Poster Number 503
Tuesday, 7 October 2008
George R. Brown Convention Center, Exhibit Hall E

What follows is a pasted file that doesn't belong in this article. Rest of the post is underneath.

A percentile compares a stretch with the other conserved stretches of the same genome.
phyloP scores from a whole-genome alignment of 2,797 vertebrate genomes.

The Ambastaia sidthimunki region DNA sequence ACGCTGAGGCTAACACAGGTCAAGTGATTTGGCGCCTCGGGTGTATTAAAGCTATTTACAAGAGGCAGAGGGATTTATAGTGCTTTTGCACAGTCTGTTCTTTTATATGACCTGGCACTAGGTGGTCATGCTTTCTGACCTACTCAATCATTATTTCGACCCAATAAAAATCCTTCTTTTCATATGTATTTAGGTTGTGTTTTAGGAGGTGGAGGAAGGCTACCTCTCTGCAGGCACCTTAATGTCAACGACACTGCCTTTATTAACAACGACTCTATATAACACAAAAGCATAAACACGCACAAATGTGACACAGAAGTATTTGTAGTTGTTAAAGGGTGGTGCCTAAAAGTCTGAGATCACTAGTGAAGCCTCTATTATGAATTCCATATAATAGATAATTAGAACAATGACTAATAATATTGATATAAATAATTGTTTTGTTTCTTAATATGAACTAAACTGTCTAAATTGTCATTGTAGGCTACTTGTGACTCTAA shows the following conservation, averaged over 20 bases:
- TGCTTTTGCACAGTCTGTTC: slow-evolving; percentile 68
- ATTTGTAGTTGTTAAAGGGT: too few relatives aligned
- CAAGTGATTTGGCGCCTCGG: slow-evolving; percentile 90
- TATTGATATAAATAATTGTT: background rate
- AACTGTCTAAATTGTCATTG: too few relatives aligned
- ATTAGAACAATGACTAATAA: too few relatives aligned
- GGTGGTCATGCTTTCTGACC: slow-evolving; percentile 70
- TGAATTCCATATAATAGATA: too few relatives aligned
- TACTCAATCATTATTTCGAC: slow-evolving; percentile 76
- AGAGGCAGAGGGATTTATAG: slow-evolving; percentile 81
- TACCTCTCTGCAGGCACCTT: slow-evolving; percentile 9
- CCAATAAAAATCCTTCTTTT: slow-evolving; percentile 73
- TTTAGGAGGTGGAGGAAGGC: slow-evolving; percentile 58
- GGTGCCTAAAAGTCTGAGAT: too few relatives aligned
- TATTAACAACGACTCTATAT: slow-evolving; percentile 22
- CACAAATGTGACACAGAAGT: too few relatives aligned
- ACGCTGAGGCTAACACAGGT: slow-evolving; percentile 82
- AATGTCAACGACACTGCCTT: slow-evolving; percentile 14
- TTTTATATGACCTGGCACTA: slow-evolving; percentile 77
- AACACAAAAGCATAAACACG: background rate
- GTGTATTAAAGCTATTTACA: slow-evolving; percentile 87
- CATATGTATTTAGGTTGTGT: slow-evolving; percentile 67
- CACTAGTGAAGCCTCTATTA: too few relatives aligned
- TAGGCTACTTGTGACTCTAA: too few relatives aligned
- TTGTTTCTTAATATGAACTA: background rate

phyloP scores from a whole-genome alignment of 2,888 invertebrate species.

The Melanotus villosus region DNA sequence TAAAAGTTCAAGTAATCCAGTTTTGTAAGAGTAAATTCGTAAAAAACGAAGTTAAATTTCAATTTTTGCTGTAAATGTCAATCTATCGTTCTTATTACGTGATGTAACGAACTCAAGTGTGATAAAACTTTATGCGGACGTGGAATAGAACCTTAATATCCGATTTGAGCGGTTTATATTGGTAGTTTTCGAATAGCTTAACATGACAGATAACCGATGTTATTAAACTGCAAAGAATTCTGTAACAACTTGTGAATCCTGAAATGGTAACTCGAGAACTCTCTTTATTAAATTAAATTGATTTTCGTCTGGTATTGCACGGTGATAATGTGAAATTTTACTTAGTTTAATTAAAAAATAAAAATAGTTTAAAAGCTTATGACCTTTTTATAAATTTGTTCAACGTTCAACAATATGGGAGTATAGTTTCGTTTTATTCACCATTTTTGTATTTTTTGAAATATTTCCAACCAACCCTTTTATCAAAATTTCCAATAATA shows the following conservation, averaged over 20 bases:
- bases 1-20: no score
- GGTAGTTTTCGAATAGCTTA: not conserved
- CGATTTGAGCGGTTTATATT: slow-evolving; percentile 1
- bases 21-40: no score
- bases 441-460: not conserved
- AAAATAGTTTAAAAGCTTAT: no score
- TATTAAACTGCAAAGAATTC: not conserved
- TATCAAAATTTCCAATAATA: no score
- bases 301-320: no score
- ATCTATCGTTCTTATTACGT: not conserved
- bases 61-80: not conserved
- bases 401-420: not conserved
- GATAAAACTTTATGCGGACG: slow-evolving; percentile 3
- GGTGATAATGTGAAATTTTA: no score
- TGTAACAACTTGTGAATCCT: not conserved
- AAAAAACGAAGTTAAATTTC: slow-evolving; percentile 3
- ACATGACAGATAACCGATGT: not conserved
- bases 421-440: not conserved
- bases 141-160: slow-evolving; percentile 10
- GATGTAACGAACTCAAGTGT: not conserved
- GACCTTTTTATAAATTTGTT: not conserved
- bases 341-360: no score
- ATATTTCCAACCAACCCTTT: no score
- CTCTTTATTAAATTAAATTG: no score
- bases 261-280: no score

Cotton is a perennial plant, exhibiting indeterminate growth and fruiting habits, but is grown as an annual crop, thereby increasing the necessity of intense management for profitable production. The experimental design was a randomized complete block with a factorial treatment arrangement (Factor A: N rates; Factor B: stop irrigation dates; Factor C: mepiquat chloride rates) and four replications. There was no significant difference between 100% nitrogen rate than 75% of recommended rate for boll number, boll weight, and seed cotton yield, but the differences for plant height and earliness were significant. Plant height, boll number, boll weight, and seed cotton yield, averages were increased by the addition of N rates, while earliness was reduced. Reducing stop irrigation dates had not significant effects on plant height, boll number, boll weight, seed cotton yield, and earliness. MC application reduced final plant height by 7 cm than the no treated. MC application reduced seed cotton yield percent, and boll number by 22%, and 11.18%, while boll weight and earliness were increase by 11.85%, and 4.9%, than the no treated.
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